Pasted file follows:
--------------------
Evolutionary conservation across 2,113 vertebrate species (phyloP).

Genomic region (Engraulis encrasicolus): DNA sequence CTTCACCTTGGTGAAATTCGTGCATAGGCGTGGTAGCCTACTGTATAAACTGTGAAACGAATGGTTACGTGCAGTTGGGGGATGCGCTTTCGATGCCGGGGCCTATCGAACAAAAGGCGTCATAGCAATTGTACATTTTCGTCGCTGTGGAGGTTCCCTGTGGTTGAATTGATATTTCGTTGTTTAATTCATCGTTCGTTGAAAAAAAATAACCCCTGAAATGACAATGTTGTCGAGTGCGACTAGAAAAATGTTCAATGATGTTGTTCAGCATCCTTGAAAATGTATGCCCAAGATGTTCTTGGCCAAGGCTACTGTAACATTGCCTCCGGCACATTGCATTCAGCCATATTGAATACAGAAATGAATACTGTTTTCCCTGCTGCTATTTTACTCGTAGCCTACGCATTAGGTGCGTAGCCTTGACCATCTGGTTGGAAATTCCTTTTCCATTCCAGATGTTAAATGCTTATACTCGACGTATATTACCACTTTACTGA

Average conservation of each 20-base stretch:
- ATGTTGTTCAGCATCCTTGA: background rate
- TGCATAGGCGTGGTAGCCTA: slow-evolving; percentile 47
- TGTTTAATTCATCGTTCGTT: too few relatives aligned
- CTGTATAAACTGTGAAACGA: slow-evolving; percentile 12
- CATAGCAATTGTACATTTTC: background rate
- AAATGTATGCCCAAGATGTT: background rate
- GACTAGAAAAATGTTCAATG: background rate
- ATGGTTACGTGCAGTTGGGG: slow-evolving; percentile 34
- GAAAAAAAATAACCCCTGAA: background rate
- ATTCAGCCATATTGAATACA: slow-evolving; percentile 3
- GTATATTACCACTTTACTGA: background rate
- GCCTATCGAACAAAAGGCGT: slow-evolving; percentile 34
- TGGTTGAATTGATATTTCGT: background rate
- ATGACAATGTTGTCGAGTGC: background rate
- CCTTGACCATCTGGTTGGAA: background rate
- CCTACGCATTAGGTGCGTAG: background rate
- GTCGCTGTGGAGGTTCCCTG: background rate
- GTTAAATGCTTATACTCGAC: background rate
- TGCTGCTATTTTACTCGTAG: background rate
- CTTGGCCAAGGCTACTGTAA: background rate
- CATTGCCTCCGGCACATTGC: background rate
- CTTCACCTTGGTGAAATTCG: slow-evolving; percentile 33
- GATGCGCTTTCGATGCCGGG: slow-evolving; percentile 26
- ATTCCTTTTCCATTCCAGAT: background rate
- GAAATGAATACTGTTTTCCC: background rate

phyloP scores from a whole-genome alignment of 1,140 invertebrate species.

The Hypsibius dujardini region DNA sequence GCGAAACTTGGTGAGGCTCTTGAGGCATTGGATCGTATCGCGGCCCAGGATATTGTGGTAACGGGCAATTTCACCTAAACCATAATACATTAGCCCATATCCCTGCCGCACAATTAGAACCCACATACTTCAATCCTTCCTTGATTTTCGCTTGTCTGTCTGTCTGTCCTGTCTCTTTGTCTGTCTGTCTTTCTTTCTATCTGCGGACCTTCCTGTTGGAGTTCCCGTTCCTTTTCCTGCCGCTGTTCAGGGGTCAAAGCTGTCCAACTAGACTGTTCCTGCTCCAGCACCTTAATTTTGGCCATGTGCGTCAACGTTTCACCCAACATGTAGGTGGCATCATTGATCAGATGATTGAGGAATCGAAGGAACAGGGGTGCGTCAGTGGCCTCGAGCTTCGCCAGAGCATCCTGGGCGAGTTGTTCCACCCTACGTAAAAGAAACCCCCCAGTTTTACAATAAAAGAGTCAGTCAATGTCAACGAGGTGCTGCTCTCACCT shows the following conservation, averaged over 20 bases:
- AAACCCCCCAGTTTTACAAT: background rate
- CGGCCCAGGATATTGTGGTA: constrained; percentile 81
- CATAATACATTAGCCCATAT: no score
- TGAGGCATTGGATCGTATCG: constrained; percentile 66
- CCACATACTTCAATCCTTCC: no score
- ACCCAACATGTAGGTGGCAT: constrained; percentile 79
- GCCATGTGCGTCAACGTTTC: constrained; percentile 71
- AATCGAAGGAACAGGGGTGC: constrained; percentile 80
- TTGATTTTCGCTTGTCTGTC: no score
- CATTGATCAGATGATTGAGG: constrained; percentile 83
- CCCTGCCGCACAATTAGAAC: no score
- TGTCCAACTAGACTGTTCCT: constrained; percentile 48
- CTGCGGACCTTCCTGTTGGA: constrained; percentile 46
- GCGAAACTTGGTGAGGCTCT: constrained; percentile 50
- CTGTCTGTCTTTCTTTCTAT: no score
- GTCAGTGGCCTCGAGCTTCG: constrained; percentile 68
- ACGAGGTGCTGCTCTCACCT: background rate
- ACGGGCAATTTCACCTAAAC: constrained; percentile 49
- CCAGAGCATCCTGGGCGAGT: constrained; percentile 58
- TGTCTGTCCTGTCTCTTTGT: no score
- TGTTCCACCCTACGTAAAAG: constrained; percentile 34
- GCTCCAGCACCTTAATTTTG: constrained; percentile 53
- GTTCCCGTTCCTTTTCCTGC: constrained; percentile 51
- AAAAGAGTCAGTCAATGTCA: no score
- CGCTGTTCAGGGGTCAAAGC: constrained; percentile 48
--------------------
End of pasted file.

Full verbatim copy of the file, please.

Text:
Evolutionary conservation across 2,113 vertebrate species (phyloP).

Genomic region (Engraulis encrasicolus): DNA sequence CTTCACCTTGGTGAAATTCGTGCATAGGCGTGGTAGCCTACTGTATAAACTGTGAAACGAATGGTTACGTGCAGTTGGGGGATGCGCTTTCGATGCCGGGGCCTATCGAACAAAAGGCGTCATAGCAATTGTACATTTTCGTCGCTGTGGAGGTTCCCTGTGGTTGAATTGATATTTCGTTGTTTAATTCATCGTTCGTTGAAAAAAAATAACCCCTGAAATGACAATGTTGTCGAGTGCGACTAGAAAAATGTTCAATGATGTTGTTCAGCATCCTTGAAAATGTATGCCCAAGATGTTCTTGGCCAAGGCTACTGTAACATTGCCTCCGGCACATTGCATTCAGCCATATTGAATACAGAAATGAATACTGTTTTCCCTGCTGCTATTTTACTCGTAGCCTACGCATTAGGTGCGTAGCCTTGACCATCTGGTTGGAAATTCCTTTTCCATTCCAGATGTTAAATGCTTATACTCGACGTATATTACCACTTTACTGA

Average conservation of each 20-base stretch:
- ATGTTGTTCAGCATCCTTGA: background rate
- TGCATAGGCGTGGTAGCCTA: slow-evolving; percentile 47
- TGTTTAATTCATCGTTCGTT: too few relatives aligned
- CTGTATAAACTGTGAAACGA: slow-evolving; percentile 12
- CATAGCAATTGTACATTTTC: background rate
- AAATGTATGCCCAAGATGTT: background rate
- GACTAGAAAAATGTTCAATG: background rate
- ATGGTTACGTGCAGTTGGGG: slow-evolving; percentile 34
- GAAAAAAAATAACCCCTGAA: background rate
- ATTCAGCCATATTGAATACA: slow-evolving; percentile 3
- GTATATTACCACTTTACTGA: background rate
- GCCTATCGAACAAAAGGCGT: slow-evolving; percentile 34
- TGGTTGAATTGATATTTCGT: background rate
- ATGACAATGTTGTCGAGTGC: background rate
- CCTTGACCATCTGGTTGGAA: background rate
- CCTACGCATTAGGTGCGTAG: background rate
- GTCGCTGTGGAGGTTCCCTG: background rate
- GTTAAATGCTTATACTCGAC: background rate
- TGCTGCTATTTTACTCGTAG: background rate
- CTTGGCCAAGGCTACTGTAA: background rate
- CATTGCCTCCGGCACATTGC: background rate
- CTTCACCTTGGTGAAATTCG: slow-evolving; percentile 33
- GATGCGCTTTCGATGCCGGG: slow-evolving; percentile 26
- ATTCCTTTTCCATTCCAGAT: background rate
- GAAATGAATACTGTTTTCCC: background rate

phyloP scores from a whole-genome alignment of 1,140 invertebrate species.

The Hypsibius dujardini region DNA sequence GCGAAACTTGGTGAGGCTCTTGAGGCATTGGATCGTATCGCGGCCCAGGATATTGTGGTAACGGGCAATTTCACCTAAACCATAATACATTAGCCCATATCCCTGCCGCACAATTAGAACCCACATACTTCAATCCTTCCTTGATTTTCGCTTGTCTGTCTGTCTGTCCTGTCTCTTTGTCTGTCTGTCTTTCTTTCTATCTGCGGACCTTCCTGTTGGAGTTCCCGTTCCTTTTCCTGCCGCTGTTCAGGGGTCAAAGCTGTCCAACTAGACTGTTCCTGCTCCAGCACCTTAATTTTGGCCATGTGCGTCAACGTTTCACCCAACATGTAGGTGGCATCATTGATCAGATGATTGAGGAATCGAAGGAACAGGGGTGCGTCAGTGGCCTCGAGCTTCGCCAGAGCATCCTGGGCGAGTTGTTCCACCCTACGTAAAAGAAACCCCCCAGTTTTACAATAAAAGAGTCAGTCAATGTCAACGAGGTGCTGCTCTCACCT shows the following conservation, averaged over 20 bases:
- AAACCCCCCAGTTTTACAAT: background rate
- CGGCCCAGGATATTGTGGTA: constrained; percentile 81
- CATAATACATTAGCCCATAT: no score
- TGAGGCATTGGATCGTATCG: constrained; percentile 66
- CCACATACTTCAATCCTTCC: no score
- ACCCAACATGTAGGTGGCAT: constrained; percentile 79
- GCCATGTGCGTCAACGTTTC: constrained; percentile 71
- AATCGAAGGAACAGGGGTGC: constrained; percentile 80
- TTGATTTTCGCTTGTCTGTC: no score
- CATTGATCAGATGATTGAGG: constrained; percentile 83
- CCCTGCCGCACAATTAGAAC: no score
- TGTCCAACTAGACTGTTCCT: constrained; percentile 48
- CTGCGGACCTTCCTGTTGGA: constrained; percentile 46
- GCGAAACTTGGTGAGGCTCT: constrained; percentile 50
- CTGTCTGTCTTTCTTTCTAT: no score
- GTCAGTGGCCTCGAGCTTCG: constrained; percentile 68
- ACGAGGTGCTGCTCTCACCT: background rate
- ACGGGCAATTTCACCTAAAC: constrained; percentile 49
- CCAGAGCATCCTGGGCGAGT: constrained; percentile 58
- TGTCTGTCCTGTCTCTTTGT: no score
- TGTTCCACCCTACGTAAAAG: constrained; percentile 34
- GCTCCAGCACCTTAATTTTG: constrained; percentile 53
- GTTCCCGTTCCTTTTCCTGC: constrained; percentile 51
- AAAAGAGTCAGTCAATGTCA: no score
- CGCTGTTCAGGGGTCAAAGC: constrained; percentile 48